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The ancient practice of meditation began in the 1960s. At least that how it seemed when I was a Belfast 1970s student, often achieving transcendence by listening to Tangerine Dream’s Electronic Meditation (1970) while sprawled on the sofa, savouring an Embassy Regal. It only took me decades to learn that if I’d found out the true meaning of meditation, I would have discovered that my interpretation of it was what my father called — correctly — “loafing about”.
But it wasn’t just dopes like me who mangled meditation; as Francis Wheen observes in his How Mumbo-Jumbo Conquered The World (2004), individuals such as Deepak Chopra (MD) usurped it in a bid to fuse mysticism and money-making, sharing, for example, “his Hallmark-card ruminations — ‘Everything I do is a divine moment of the eternal’ — ” with the impressionable.
Thankfully, researchers have seen through hucksterism to augment a solid, and growing, evidence-base of peer-reviewed, randomised controlled trials (RCTs) showing that meditation can confer distinct physical and mental benefits. And when Hölzel et al asked in Perspectives in Psychological Science (2011, 6: 537-559): “How does mindfulness meditation work … ” they found that it is “associated with neuroplastic changes in the anterior cingulate cortex, insula, temporal-parietal junction, fronto-limbic network and default mode network structures”. They further suggest that the mechanisms they describe work synergistically to enhance self-regulation.
Last year, although Fox et al, writing in Neuroscience and Biobehavioural Reviews (2016, 65: 208−228) acknowledged that many viewed the “nascent neuroscience of meditation with scepticism”, they concluded, after a review and meta-analysis of 78 functional neuroimaging investigations, that different practices of meditation “show relatively distinct patterns of brain activity and that the magnitude of associated effects on brain function may have some practical significance”.
In Ireland, meditation has indeed been seen to “have some practical significance”. For example, in 2013 the RCPI launched a programme for those clinicians who wished to learn the practice of meditation. Under the direction of consultant haematologist Dr Barry White, a Fellow of the RCPI, an introductory workshop was hosted by the Benedictine monk Laurence Freeman, one of whose aims was to bring the fruits of meditation to secular professions such as medicine, education and business.
At present, Dr White is involved in a pilot study to examine the suitability of an RCT at St James’s Hospital, Dublin, to assess the effect of mantra meditation on burnout among emergency department (ED) staff. With high numbers of Irish doctors experiencing burnout — which, in turn, is linked to poor-quality healthcare, errors and patient dissatisfaction — it is timely to investigate the feasibility of a meditative intervention. This will involve 60 ED staff, with 30 in the intervention group discussing prescribed texts and learning mantra meditation over a seven-week period — including 20 minutes of daily practice — and 30 ED staff in the control group working as normal. The researchers note that meditation has a confirmed positive effect on wellbeing and they speculate that meditation could help ED staff to enhance, for example, patient satisfaction and safety… plus, of course, result in fewer cases of burnout among ED staff.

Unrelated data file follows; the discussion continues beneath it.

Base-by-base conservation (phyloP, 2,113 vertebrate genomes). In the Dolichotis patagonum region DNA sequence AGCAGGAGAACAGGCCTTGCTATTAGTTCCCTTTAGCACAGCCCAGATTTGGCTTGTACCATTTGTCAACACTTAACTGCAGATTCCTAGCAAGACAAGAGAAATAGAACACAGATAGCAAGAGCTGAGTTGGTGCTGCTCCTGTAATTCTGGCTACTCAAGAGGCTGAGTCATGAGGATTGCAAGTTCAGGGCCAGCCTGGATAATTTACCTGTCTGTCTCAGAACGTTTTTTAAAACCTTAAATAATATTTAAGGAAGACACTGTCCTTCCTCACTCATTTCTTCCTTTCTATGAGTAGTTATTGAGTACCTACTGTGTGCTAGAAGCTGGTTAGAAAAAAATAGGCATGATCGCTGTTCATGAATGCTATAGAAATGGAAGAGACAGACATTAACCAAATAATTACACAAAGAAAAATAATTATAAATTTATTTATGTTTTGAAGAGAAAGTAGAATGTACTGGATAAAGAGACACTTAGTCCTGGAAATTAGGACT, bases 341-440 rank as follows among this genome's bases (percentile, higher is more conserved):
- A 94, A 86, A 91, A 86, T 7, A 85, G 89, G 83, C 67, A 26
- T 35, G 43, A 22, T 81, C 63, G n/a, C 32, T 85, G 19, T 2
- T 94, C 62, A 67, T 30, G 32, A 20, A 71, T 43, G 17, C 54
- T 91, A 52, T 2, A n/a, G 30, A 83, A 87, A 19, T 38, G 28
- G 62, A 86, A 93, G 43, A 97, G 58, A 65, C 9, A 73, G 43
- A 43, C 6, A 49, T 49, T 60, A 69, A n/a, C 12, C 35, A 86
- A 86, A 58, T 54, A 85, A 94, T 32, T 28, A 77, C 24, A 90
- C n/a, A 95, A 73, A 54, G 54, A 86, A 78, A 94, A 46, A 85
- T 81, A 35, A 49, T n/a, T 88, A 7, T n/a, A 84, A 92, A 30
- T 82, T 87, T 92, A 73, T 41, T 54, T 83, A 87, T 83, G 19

So is there a case for the promotion of meditation among children? In the context of the ongoing trial described above, one might infer that the cultivation of effective, practical meditative techniques might promote more mindful behaviour in many of those who will be the patients of tomorrow. Someone who is actively involved in the application of meditation among children is Dr Noel Keating, who, in the International Journal of Children’s Spirituality (2016) considered ‘Children’s spirituality and the practice of meditation in Irish primary schools’. After interviewing 70 children, aged seven-to-11 years, he concluded that “meditation does have the capacity to nourish the innate spirituality of the child”.
Dr Keating, as National Co-ordinator, specifically promotes the practice of Christian meditation with children in Ireland (www.christianmeditation.ie), and at present there are 28,000 children in 130 primary schools practising meditation twice a week, typically for one minute per year of age. While not sharing Dr Keating’s Christian outlook, I’m nonetheless encouraged to learn that the company welcomes those of “all Christian traditions, other religious traditions and of none”.
One possible lacuna in Dr Keating’s journal article is that of bias — ‘well, he would say that, wouldn’t he?’ — to which he responds by citing one study which noted that “as our prejudices become apparent to us, they can also become the focus of questioning in their own turn”.
While I lack religious beliefs, it would nonetheless be churlish to disagree with Dr Keating’s suggestion that “spirituality is considered to be a natural human predisposition, an innate and dynamic human trait ‘which continually seeks articulation and expression in human life’”. And it is this aspect, it seems to me, which is well worth exploring through clinical trials such as that in which Dr White is currently engaged. Medicine should be unafraid of terms like ‘suffering’, ‘healing’, ‘spirituality’ and ‘meditation’. As WH Auden wrote in his In Memory of WB Yeats (1940):
“In the deserts of the heart,
Let the healing fountain start.”